LA Art Shows, Summer 2012
The Painting Factory: Abstraction After Warhol at MOCA
by Ingrid M. Reeve
The Painting Factory: Abstraction After Warhol at MOCA is surprisingly warm and inviting. It might be the carpet. I love the carpet (an installation by Rudolf Stingel).The show is comprised almost entirely of paintings-that’s a surprise too (despite the show’s title, a part of me expected 3D objects and installations, i.e. “paintings”). The recurring theme is scale; the paintings are massive. The paintings seem to have achieved freedom for abstract art and broken ties with their political past. They seem to be boldly, calmly stating: you can’t understand me, but look at me, perceive me with your senses, and admit that I occupy a real and valid space in time.
I see the opportunity to test and explore my recent theory: that art serves to prove that a phenomenological experience (as perceived through the senses) is just as true and just as right as 1+1 is 2 and 2+2 is 4, that the artist seeks to create or replicate moments of coherent sense perception- those esoteric moments where texture, sound, sight and taste, for example, line up to create a moment of perfection, which the observer, alone, quantifies as true and right, but is left with little or no proof that the subjective experience was right.
Julie Mehretu creates moments where the material (or visual) world seems to intersect with the internal world of the mind and sense perception. Her paintings move abstraction forward while dragging along art history by invoking memories of Kandinsky and the onset of the World Wide Web. The viewer can discern that the moment is more than what we see and understand, and yet, simultaneously, more than what we feel.
Tauba Auerbach brings us deep into the folds of linen and line in poem by Andre Breton comes to mind.
The wardrobe is filled with linen
There are even moonbeams which I can unfold
I conclude that the show is full of masterpieces- if a masterpiece can be defined as work that allows the viewer(s) to agree that what they perceive through their senses is true and right, occupying a valid and logical space in time. I’m reassured that perfect moments, the sublime, exists in life, because if it didn’t it couldn’t exist in artwork. But then again, the show is called “Abstraction after Warhol” not “Abstraction after Rothko” so maybe the show is about celebrity (or about production), but speaking of celebrity, LA is full of them.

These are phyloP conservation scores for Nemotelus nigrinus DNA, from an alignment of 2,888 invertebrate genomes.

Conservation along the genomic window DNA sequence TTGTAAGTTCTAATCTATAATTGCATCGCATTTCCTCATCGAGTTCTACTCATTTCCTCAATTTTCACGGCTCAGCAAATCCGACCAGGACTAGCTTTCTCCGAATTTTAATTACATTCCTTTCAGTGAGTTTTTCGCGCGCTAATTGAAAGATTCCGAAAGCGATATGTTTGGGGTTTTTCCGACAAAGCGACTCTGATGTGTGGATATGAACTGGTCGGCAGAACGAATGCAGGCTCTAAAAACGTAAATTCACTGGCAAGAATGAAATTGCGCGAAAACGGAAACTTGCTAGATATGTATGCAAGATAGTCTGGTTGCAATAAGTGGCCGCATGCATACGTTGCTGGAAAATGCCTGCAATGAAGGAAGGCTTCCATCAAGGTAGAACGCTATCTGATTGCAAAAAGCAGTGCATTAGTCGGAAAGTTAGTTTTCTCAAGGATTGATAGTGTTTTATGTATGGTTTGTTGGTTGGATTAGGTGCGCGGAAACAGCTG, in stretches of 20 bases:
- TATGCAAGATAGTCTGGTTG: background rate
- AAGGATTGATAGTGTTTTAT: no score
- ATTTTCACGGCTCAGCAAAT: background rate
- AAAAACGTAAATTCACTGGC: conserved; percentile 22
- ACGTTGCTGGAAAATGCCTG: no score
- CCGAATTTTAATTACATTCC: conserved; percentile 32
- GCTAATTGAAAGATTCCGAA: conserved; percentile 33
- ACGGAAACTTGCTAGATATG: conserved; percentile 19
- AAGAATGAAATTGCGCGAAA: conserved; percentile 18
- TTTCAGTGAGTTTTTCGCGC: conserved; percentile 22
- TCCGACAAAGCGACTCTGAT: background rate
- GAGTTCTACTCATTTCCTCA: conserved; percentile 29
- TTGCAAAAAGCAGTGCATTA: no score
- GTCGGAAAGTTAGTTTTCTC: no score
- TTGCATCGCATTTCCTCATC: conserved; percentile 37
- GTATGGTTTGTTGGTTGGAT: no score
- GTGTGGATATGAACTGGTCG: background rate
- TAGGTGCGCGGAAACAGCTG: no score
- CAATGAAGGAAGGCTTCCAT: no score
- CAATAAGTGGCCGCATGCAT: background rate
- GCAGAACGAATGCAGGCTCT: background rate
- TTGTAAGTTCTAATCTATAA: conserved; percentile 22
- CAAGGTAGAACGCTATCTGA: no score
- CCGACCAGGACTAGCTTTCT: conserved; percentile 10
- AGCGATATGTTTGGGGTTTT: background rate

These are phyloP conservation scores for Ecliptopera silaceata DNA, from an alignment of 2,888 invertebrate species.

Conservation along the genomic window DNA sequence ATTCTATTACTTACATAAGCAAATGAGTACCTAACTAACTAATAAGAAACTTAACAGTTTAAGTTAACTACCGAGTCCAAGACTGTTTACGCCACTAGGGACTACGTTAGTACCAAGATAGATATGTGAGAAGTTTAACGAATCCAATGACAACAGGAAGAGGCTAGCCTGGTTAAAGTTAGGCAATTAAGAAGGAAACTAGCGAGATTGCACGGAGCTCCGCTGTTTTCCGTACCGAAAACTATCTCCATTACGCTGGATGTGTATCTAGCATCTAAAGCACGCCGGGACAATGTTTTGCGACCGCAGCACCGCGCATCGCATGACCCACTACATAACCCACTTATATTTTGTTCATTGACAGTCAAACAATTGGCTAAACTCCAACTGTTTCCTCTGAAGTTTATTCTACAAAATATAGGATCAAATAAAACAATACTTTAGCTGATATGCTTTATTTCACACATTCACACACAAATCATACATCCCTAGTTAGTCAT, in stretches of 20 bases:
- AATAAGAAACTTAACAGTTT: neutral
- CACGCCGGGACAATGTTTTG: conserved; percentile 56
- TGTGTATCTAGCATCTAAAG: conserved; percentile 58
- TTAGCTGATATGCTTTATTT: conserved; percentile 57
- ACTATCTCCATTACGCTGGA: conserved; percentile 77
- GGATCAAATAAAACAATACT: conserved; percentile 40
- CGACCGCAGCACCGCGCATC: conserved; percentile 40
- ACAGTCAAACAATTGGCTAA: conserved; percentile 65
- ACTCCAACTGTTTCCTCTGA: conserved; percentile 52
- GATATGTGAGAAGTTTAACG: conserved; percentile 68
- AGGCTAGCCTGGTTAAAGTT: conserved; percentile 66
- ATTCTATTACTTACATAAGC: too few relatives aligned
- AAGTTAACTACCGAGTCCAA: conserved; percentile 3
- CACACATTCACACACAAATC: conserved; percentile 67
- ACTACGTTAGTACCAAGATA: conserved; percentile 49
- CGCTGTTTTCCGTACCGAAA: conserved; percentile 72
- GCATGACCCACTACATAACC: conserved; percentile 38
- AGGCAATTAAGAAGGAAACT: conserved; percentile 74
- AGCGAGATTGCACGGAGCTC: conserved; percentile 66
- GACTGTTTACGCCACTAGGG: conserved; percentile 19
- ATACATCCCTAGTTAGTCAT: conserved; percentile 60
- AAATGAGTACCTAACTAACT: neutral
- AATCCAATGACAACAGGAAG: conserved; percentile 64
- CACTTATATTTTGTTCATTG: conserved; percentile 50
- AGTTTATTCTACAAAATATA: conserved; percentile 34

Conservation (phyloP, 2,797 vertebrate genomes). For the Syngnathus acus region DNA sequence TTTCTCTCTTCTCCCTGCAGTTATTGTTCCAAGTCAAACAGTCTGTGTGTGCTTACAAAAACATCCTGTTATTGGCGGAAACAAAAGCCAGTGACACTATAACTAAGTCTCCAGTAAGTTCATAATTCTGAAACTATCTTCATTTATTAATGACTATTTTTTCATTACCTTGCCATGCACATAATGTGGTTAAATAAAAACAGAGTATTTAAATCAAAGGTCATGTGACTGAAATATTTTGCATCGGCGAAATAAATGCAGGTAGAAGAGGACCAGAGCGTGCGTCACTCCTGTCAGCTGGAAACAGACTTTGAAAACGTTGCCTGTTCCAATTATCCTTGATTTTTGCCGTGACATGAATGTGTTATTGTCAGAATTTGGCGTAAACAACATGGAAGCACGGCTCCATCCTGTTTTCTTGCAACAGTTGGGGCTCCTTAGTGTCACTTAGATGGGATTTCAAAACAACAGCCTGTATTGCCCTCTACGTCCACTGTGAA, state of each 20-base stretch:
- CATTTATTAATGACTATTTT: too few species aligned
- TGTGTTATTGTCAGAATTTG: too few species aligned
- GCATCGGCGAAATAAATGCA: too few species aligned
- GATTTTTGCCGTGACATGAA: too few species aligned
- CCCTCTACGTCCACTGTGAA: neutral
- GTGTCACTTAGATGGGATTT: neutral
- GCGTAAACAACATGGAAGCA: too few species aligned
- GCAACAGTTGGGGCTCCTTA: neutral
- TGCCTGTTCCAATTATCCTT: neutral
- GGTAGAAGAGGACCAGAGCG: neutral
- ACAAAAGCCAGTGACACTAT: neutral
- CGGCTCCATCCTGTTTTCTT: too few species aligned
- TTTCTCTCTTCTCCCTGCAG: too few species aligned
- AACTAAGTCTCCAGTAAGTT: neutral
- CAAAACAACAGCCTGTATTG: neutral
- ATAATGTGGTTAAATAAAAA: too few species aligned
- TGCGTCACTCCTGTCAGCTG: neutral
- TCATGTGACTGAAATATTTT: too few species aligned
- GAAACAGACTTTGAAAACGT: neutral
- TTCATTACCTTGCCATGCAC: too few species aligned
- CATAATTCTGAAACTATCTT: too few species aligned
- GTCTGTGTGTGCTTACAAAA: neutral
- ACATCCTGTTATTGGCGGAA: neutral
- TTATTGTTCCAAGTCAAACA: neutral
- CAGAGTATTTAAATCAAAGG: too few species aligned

My friend, Alice, waves good bye to Maurizio Cattelan, who is meeting with Jeffrey Deitch, (which we take as a good sign that MOCA is recovering from its recent state of affairs and that a potential show is in the works). We head over to Susanne Vielmetter to see work by Iva Gueorguieva, who recently taught at CSUF. Her work continues to evolve in the direction of successfully consolidating who knows what. They read like concise portraits of human experience, mapping a person (herself I presume), whose range of experience is wild, at times, precarious, but ultimately within the boundaries of sanity and of knowing one self, or understanding something about the limitations of existence. Her work feels like a continuation of the MOCA exhibit. Common thread: masters of abstraction.
We do the rounds in Culver City and head to ACE Gallery to see new work by and show our support for Laurie Lipton (who recently did an artist residency at CSUF’s Grand Central). The marvel of her work is that it reveals a world usually seen in film or video games- collaborative efforts. She has the imagination and depth of a whole team of artists, directors and writers. To see that type of work come to life via the tiny tip of a graphite pencil from a single artist is refreshing and inspiring. She is a prolific, contemporary artist without a production team (that I know of). Studio assistants or no studio assistants the work is all Laurie Lipton and a must see show.